By Andrew Sylvia | Manchester Ink Link
NASHUA, N.H. – Donald Trump is well known for his policies aimed at limiting immigration. But in spite of this, he still has a group of supporters who have migrated to this country who gathered in Nashua last week for an event highlighting the Trump campaign’s diversity.
2018 Republican New Hampshire First Congressional District Candidate and former South Hampton Police Chief Eddie Edwards believes that minority communities in New Hampshire have responded to outreach from Trump while Democrats took their support for granted.
The Rise of the African Multinational Enterprise: The most authoritative book on private enterprise in Africa. Get a Copy from SPRINGER
“I think every year you see the support for Republicans from African-Americans and Latinos growing. Every single year,” he said. “And it’s growing because they are awakening, their political maturity is developing. And when they’re seeing how previous policies have destroyed their communities, that’s what they’re responding to.”
The event was organized in part by Valere Mangituka, leader of the New American Republican National Association.
- The Weeknd |Ethiopian-Canadian singer beats Chris Brown, John Legend at American Music Awards 2020
- Onyema Ogbuagu | Effusive praise for Nigerian doctor in Pfizer’s COVID-19 vaccine trial
- 28th Annual African Diaspora International Film Festival to hold with New York premieres
- International expert on African studies to speak to campus
- Halima Aden | Somali-American Model quits fashion shows over religious beliefs
Mangituka, a native of the Democratic Republic of the Congo, has been a U.S. Citizen since 2014. He says that Democrats seek to gain the votes of new Americans through cultivating a sense of victimhood and fear. Additionally, he says that many of his fellow Congolese ex-patriates in New Hampshire support Trump due to his polices regarding security, a major concern for many in the Democratic Republic of the Congo.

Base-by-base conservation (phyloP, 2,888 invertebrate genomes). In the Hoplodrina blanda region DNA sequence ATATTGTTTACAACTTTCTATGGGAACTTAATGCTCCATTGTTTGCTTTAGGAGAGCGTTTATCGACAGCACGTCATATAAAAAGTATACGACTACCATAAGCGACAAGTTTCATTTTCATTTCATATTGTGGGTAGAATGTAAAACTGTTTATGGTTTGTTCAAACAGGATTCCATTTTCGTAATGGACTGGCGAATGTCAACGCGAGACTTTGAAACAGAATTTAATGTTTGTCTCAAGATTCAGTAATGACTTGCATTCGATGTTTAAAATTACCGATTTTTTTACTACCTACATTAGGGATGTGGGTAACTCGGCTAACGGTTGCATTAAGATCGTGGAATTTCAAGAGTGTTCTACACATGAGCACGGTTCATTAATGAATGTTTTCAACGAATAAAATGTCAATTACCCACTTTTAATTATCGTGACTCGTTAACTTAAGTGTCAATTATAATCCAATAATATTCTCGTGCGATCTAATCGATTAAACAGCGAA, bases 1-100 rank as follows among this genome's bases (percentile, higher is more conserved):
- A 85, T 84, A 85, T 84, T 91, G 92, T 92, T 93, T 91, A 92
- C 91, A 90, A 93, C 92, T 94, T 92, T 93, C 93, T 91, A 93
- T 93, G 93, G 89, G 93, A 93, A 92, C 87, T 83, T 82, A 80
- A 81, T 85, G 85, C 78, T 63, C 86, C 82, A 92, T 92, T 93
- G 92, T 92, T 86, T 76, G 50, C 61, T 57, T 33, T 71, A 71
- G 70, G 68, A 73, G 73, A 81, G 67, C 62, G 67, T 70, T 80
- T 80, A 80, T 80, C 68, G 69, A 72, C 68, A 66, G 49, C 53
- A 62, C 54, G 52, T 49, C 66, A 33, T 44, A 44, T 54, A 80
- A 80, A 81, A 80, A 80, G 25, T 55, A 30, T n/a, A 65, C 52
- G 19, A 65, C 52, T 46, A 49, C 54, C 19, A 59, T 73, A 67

Mangituka supports Trump’s immigration policies, believing they come from a concern for national security and a belief that many have confused Trump’s immigration policies with refugee policies, something he sees as separate.
He also believes that Trump has done the best he can to address the issue of white nationalism.
“Racism and white supremacy are a matter of psychology,” he said. “(Trump) has had a hard time with this, but I think he’s pressured them. I think (white supremacists) get the message that the general public does not support them.”
Claude Bongambe, a write-in candidate for State Representative in Concord and another native of the Democratic Republic of the Congo, agreed with Mangituka’s assessment regarding Trump’s approach regarding white nationalism. He also believes Trump has done much for the Congolese community.
“Donald Trump’s style stands for family and culture,” said Bongambe. “We want to give him four more years to continue doing what he’s been doing here and to help him stop genocide (in Africa.)”
Both Bongambe and Mangituka believe that approximately 80 to 90 percent of the Congolese community in New Hampshire support Trump, a figure disputed by former Manchester Board of School Committee member Mary Ngwanda-Georges.
Ngwanda-Georges, who is also a native of the Democratic Republic of the Congo, agrees that there is a frustration amongst the Congolese diaspora when it comes to American policies in Africa over the past several decades. However, she believes that Trump has not made much positive change regarding those policies and he is doing harm to the Congolese community in America as well.
“People have to ask ‘Trump has been here for four years, what has he done for the Democratic Republic of the Congo?’” said Ngwanda-Georges. “We live in the United States, I am a U.S. citizen. This is my home. When we look here, we also have to ask ‘who best benefits immigrants when it comes to services like Medicaid?’, Trump is closing access to those services and that needs to be addressed.”
Ngwanda-Georges is voting for Biden, but says that will not stop her from pressuring whoever gets elected to do more for the Democratic Republic of the Congo and the Congolese diaspora.
“We can’t have a leader who gets into power and does nothing,” she said. “We need to continue to ask how our leaders can heal the wounds of the Congolese people.”
Read from source Manchester Link